Why do afterburners have flames?

Answered by Jason Smith

Afterburners are a fascinating component of jet engines that play a crucial role in boosting the thrust of the aircraft. One might wonder why afterburners have flames and what purpose these flames serve. To understand this, let’s delve into the working principle of afterburners.

An afterburner is essentially a supplementary combustion chamber located at the rear of a jet engine. Its purpose is to extract the remaining oxygen from the exhaust gases and burn additional fuel in this oxygen-rich environment. By injecting fuel directly into the exhaust stream and igniting it, afterburners generate intense flames.

The primary reason for afterburners to have flames is to maximize thrust. By burning additional fuel in the exhaust gases, the afterburner significantly increases the temperature and pressure of the exhaust stream. This expansion of hot gases provides a substantial boost in thrust, enabling the aircraft to achieve higher speeds or accelerate rapidly.

The flames in an afterburner result from the combustion process taking place in the presence of the remaining oxygen in the exhaust gases. When the fuel is injected and ignited, it reacts with this oxygen, releasing a large amount of energy in the form of heat and light. This energy is responsible for the flames that are visible at the back of the engine.

It is important to note that afterburners are only used in specific situations, such as during takeoff, supersonic flight, or combat maneuvers. The use of afterburners is typically limited due to the significant increase in fuel consumption associated with their operation. However, when the extra thrust is needed, the afterburner provides a substantial performance boost.

To further understand why afterburners have flames, let’s consider the basic principles of combustion. Combustion occurs when fuel, oxygen, and heat are present in the right proportions. In a conventional jet engine, the combustion process takes place in the primary combustion chamber, where fuel is mixed with compressed air and ignited. The resulting high-pressure and high-velocity gases pass through the turbine, producing thrust.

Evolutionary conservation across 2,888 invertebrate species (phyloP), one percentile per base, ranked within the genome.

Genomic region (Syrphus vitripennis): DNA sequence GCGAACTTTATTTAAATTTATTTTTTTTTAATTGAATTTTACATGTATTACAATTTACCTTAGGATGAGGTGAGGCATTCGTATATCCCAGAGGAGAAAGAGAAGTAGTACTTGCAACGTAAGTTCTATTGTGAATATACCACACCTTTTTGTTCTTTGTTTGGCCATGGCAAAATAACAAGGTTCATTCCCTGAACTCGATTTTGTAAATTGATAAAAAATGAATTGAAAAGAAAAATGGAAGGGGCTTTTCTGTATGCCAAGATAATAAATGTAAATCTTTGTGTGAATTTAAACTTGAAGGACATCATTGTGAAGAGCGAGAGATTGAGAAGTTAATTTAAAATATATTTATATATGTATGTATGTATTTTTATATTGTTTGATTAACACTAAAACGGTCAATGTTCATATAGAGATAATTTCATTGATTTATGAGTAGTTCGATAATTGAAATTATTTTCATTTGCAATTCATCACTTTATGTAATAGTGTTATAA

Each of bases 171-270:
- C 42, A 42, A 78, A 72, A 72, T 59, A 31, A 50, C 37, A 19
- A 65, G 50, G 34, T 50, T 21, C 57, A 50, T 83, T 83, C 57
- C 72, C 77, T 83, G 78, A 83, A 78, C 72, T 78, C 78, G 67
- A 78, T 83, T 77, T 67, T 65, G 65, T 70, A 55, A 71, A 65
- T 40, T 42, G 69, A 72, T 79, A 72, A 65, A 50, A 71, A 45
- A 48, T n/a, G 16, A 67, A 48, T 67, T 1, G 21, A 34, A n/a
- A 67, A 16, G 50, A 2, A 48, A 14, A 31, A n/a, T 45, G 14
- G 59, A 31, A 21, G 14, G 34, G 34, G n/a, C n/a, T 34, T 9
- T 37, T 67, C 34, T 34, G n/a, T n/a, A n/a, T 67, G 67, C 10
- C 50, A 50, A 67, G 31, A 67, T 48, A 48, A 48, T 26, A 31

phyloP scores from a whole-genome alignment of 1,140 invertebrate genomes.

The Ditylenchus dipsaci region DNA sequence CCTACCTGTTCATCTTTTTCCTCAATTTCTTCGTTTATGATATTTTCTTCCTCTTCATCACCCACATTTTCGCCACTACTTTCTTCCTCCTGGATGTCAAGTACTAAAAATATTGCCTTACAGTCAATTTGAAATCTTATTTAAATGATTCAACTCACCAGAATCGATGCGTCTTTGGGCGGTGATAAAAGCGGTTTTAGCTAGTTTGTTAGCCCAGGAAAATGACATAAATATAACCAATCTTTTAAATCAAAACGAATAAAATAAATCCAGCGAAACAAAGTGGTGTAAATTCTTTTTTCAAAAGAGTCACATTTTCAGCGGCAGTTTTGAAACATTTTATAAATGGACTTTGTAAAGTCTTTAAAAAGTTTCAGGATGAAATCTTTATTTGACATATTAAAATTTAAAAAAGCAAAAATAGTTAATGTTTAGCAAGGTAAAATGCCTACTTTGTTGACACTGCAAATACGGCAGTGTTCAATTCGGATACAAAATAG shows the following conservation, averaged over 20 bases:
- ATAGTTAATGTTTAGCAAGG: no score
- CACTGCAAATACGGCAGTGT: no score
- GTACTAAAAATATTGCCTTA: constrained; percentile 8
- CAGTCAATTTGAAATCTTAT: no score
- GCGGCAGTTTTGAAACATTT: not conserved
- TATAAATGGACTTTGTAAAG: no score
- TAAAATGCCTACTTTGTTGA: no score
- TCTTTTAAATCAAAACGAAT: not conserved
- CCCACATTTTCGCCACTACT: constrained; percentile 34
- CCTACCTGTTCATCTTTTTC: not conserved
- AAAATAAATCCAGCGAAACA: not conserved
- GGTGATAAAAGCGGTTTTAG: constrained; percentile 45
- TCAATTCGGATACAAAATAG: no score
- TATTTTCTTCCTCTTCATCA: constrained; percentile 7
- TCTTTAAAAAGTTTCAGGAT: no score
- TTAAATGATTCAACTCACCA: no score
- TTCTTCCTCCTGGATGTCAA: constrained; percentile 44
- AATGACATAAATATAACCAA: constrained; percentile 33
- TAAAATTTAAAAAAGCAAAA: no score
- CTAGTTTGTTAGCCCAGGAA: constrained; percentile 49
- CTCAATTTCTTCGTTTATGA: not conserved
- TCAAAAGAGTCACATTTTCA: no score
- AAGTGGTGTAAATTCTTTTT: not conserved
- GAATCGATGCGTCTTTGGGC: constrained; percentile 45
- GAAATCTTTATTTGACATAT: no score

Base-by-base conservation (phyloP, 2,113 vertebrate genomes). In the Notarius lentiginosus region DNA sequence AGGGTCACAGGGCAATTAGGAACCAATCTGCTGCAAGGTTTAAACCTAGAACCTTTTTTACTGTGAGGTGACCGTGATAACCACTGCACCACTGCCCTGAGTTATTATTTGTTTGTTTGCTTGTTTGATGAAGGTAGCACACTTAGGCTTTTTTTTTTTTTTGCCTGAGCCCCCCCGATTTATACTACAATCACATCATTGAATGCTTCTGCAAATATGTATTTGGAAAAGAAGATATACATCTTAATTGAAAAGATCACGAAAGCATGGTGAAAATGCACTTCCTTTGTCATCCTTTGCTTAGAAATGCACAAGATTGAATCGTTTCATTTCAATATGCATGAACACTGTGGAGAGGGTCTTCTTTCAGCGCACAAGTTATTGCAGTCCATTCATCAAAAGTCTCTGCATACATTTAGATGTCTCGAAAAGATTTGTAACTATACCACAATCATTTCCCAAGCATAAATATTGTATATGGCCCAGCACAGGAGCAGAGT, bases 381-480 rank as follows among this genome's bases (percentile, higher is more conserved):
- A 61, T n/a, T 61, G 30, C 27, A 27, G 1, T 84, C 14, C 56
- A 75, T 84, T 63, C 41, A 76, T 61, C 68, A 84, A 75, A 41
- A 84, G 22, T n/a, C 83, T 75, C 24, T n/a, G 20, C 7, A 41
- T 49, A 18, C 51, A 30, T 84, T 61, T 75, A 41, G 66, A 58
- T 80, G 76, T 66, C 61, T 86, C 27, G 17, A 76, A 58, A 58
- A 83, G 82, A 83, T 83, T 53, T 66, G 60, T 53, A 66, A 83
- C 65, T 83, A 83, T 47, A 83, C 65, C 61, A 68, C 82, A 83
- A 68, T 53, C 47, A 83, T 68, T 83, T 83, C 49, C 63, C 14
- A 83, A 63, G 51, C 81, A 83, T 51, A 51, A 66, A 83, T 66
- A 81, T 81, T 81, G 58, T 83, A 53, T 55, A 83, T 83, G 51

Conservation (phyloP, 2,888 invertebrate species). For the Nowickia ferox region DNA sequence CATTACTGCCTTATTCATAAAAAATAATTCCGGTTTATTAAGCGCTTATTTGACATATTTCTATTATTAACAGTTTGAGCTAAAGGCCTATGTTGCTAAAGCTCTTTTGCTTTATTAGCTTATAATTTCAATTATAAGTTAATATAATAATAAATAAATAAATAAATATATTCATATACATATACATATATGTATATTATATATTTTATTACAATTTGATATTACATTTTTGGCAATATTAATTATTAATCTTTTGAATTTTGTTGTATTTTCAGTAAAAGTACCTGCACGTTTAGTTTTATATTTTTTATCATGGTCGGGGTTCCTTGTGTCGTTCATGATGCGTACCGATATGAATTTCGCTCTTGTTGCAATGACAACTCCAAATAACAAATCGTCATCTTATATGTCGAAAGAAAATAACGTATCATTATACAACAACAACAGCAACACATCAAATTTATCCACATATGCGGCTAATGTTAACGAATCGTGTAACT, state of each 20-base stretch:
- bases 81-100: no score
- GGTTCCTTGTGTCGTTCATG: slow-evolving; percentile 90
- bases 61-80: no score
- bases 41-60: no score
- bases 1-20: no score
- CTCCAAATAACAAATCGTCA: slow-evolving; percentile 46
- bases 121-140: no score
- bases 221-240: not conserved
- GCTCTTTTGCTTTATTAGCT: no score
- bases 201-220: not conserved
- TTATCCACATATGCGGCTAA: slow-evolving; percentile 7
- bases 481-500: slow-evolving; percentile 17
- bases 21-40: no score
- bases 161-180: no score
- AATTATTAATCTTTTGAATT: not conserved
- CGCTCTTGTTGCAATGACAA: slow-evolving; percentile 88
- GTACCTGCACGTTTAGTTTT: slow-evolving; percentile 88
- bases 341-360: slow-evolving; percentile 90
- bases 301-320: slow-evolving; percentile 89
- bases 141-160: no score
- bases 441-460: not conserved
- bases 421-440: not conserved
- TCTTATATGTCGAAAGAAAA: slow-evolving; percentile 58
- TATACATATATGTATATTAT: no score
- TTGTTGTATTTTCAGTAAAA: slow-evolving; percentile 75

In an afterburner, the exhaust gases leaving the turbine still contain a considerable amount of oxygen, as not all of it was consumed during the initial combustion process. By introducing additional fuel into this oxygen-rich environment and igniting it, the afterburner creates a secondary combustion process. This combustion releases additional heat and energy, resulting in a significant increase in thrust.

The flames in an afterburner are a visible manifestation of this intense combustion process. The high temperatures reached during afterburner operation cause the fuel to burn rapidly and produce flames that are often visible even in broad daylight. These flames serve as a visual indicator of the afterburner’s active operation.

Afterburners have flames because they inject fuel directly into the exhaust stream and burn it using the remaining oxygen present in the exhaust gases. This combustion process generates intense flames that signify the afterburner’s operation. The flames play a crucial role in heating and expanding the exhaust gases, resulting in a substantial increase in thrust, often exceeding 50% of the engine’s normal output.